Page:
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Archive for Monday, August 16, 2010

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Chemical stump removal easy but takes time

If time is not of the essence, using a chemical stump decomposer is the most economical and least labor intensive method of stump removal.

If time is not of the essence, using a chemical stump decomposer is the most economical and least labor intensive method of stump removal.

August 16, 2010

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There are several ways to remove a tree stump from your yard. Depending on the age and size of the stump, some methods work better than others.

Hand digging works well for smaller unwanted shrubs and trees. Gas-powered stump grinders make quick work of larger stumps but can be expensive and difficult to operate in some cases. The most cost-effective and efficient method to remove older, inactive stumps is by using a chemical stump remover, such as Bonide’s Stump-Out.

Step 1: Cut the dead tree trunk so it stands about 6 to 8 inches from the ground. If you are using a chainsaw, keep the bar and chain away from the ground. Dirt will dull the blade immediately.

Step 2: Use a paddle bit to drill several 1-inch holes about 10 inches deep into the top of the stump. The larger the stump, the more holes you should drill. For stumps less than 4 inches in diameter, one hole will suffice.

Step 3: Starting 4 or 5 inches from the top of the stump, use the same paddle bit to drill an equal number of holes at a 45-degree angle into the side of the stump. The angled holes should be positioned to meet with the ends of the vertical holes drilled into the top of the stump. The angled intersection allows for proper ventilation and assures the liquid chemical does not escape.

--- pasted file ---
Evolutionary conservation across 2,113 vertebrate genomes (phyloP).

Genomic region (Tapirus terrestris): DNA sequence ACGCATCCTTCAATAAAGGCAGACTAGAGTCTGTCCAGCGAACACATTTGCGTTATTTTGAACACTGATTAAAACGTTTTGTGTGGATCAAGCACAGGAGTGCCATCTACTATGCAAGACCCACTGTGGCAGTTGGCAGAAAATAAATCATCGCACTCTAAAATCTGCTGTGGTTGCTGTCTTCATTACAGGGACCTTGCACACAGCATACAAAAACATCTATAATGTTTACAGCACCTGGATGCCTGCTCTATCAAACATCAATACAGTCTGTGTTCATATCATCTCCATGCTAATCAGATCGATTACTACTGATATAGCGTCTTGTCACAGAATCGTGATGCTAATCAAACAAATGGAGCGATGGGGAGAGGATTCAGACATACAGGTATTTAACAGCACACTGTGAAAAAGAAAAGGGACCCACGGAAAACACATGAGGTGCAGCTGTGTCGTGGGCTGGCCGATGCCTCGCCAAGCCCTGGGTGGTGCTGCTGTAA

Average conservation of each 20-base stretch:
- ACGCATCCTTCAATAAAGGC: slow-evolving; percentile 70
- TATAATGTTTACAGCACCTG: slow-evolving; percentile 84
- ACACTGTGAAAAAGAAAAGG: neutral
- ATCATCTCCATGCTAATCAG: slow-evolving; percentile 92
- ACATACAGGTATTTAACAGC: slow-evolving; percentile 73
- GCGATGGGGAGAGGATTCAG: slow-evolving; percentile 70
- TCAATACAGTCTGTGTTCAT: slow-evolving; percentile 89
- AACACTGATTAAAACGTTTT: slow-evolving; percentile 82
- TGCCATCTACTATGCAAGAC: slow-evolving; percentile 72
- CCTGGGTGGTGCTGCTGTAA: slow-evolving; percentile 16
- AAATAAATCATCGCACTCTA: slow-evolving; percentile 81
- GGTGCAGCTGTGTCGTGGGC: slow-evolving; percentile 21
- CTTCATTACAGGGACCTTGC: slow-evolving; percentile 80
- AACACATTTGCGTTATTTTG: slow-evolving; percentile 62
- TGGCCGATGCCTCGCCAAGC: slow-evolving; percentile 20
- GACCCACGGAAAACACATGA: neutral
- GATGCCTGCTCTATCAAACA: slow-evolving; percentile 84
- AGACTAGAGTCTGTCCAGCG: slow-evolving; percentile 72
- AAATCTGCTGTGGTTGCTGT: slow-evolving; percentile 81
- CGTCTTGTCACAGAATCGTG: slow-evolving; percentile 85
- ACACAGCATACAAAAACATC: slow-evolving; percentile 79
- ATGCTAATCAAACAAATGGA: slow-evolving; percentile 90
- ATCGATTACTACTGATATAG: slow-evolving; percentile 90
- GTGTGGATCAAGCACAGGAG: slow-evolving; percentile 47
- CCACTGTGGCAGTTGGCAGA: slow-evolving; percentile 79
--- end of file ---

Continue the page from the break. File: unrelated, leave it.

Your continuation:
Step 4: Following the manufacturer’s directions, fill each of the vertical holes with an appropriate amount of chemical.

Step 5: Let the stump sit four to six weeks. The chemical will speed the decomposition of the stump, making it more porous to facilitate its burning.

Step 6: After the stump has dried, fill the vertical holes with kerosene or fuel oil. Let the liquid absorb completely.

Step 7: Pour additional kerosene or fuel oil into one or two of the vertical holes and light the kerosene on fire.

The stump should begin to burn with a smoldering red glow and, eventually, it and its corresponding root system will turn into a pile of harmless ashes.

Comments

rbwaa 4 years ago

does this work with 'live' stumps that have been cut and started to re-grow, or, if not, how are those stumps killed?

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inklines 4 years ago

Are we allowed to burn yard waste inside the Lawrence city limits?

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